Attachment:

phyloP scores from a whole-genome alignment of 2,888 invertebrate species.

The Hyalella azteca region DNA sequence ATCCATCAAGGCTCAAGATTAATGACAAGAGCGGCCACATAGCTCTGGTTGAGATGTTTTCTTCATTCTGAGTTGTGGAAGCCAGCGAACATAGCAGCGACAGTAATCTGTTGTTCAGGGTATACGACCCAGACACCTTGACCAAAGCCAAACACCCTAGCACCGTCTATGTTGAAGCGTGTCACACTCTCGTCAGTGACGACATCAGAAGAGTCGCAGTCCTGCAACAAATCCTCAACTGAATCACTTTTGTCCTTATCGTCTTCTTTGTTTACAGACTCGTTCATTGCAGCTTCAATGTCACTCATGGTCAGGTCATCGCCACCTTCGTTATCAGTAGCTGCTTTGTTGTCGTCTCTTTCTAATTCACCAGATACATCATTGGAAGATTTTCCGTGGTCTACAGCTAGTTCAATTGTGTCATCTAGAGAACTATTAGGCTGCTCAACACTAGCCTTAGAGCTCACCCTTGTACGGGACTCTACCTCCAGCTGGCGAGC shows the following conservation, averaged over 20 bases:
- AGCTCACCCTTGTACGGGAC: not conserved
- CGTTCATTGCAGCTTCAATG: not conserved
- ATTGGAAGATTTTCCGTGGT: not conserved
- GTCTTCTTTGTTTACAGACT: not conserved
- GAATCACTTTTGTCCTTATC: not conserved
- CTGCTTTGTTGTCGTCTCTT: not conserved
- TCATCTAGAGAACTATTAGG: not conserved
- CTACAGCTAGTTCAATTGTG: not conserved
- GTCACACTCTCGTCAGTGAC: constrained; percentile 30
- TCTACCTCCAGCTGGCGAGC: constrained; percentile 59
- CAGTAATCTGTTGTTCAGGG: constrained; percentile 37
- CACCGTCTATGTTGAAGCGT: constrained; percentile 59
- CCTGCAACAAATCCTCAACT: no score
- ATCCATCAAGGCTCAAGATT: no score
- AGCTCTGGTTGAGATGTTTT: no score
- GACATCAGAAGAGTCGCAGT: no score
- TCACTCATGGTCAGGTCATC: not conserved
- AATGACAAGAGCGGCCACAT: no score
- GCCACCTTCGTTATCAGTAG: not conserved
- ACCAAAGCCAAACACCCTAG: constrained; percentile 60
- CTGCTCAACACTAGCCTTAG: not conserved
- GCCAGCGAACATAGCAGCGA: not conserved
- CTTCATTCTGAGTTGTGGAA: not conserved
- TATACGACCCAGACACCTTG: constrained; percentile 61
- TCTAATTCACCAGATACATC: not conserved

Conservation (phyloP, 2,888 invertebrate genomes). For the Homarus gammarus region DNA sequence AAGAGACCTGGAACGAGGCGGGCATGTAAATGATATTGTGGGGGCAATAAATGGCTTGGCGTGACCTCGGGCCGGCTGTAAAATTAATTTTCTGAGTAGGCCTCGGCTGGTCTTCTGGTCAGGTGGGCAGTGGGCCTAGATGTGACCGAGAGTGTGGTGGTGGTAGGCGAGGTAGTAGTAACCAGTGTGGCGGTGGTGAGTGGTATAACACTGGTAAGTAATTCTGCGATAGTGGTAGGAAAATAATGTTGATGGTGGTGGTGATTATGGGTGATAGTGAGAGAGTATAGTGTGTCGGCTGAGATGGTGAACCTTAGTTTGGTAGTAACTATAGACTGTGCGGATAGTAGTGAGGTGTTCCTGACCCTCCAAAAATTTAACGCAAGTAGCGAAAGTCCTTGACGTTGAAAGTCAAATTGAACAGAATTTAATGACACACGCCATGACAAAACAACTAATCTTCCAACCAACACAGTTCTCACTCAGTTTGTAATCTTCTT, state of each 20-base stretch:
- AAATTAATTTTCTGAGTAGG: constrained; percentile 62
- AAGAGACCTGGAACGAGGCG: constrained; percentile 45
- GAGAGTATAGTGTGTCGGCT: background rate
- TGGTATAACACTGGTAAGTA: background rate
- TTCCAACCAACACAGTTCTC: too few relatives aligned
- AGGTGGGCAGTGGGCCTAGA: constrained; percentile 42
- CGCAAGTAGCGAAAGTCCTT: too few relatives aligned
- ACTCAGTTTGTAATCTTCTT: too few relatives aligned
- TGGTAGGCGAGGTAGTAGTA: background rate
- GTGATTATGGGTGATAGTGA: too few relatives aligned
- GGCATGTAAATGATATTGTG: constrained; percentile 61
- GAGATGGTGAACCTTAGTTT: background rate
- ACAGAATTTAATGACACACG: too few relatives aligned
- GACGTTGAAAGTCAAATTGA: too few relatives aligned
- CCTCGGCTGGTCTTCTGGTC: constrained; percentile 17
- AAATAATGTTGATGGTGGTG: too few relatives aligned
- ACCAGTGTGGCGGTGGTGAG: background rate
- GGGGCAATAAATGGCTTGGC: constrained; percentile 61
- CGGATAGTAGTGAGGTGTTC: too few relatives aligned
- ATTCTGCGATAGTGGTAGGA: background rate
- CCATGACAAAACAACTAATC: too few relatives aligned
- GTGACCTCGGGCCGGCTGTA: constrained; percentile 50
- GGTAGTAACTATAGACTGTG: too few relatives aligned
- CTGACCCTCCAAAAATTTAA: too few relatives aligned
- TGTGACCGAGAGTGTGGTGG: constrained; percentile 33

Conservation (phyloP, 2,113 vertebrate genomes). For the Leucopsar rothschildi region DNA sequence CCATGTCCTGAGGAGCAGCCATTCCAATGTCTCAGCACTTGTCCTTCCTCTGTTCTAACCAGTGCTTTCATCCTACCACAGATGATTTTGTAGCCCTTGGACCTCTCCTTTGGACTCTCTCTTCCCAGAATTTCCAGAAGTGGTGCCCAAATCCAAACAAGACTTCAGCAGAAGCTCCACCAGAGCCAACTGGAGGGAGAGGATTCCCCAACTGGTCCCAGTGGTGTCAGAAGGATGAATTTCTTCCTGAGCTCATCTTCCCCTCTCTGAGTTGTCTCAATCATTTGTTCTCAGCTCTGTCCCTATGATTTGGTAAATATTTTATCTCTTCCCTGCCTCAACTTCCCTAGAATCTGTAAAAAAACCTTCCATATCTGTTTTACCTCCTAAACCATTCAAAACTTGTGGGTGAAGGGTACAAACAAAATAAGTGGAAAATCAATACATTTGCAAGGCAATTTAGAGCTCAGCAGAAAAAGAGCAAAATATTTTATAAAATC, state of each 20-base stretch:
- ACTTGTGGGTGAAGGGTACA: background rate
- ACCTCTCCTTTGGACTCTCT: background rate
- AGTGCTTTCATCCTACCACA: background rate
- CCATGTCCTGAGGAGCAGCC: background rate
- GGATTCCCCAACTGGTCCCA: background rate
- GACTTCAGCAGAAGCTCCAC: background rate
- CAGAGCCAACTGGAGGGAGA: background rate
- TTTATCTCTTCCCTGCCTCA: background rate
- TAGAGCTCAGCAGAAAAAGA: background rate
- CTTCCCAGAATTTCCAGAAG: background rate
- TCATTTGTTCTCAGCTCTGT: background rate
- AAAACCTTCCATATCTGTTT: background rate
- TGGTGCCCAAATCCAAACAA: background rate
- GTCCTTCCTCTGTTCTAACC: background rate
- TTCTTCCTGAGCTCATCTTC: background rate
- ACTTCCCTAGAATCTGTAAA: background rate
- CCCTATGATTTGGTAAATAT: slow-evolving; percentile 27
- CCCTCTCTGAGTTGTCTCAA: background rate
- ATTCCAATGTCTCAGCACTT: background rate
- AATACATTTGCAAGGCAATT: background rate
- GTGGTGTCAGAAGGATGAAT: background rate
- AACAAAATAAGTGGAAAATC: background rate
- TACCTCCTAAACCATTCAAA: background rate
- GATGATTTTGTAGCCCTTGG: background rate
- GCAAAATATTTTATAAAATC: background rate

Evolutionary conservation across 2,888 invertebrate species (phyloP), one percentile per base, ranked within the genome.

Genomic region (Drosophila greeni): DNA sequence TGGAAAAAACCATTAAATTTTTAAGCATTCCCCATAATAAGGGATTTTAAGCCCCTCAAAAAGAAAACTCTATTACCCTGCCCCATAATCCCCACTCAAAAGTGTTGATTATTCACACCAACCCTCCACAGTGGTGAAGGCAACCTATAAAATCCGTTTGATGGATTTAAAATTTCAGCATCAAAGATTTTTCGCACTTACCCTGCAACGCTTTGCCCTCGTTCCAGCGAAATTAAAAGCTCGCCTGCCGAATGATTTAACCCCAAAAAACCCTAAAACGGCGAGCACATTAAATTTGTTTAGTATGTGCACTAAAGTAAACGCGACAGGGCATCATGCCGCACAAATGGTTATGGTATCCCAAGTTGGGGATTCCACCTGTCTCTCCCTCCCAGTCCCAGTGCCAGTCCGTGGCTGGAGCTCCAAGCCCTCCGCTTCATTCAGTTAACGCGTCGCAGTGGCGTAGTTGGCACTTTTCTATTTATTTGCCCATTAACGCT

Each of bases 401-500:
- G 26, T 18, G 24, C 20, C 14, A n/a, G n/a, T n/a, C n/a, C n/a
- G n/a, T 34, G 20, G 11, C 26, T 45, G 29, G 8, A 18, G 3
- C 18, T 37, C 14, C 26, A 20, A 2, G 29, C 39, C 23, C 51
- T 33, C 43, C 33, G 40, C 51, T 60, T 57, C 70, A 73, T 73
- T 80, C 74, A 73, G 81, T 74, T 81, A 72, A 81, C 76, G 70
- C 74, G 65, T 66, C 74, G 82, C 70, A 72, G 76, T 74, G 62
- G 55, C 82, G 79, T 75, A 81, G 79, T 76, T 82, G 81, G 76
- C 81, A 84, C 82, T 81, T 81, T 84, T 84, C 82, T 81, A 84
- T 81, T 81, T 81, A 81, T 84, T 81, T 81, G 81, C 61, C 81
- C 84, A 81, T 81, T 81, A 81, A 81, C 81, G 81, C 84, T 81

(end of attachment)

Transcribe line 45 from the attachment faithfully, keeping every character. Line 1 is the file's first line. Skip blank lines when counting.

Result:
- ACCAGTGTGGCGGTGGTGAG: background rate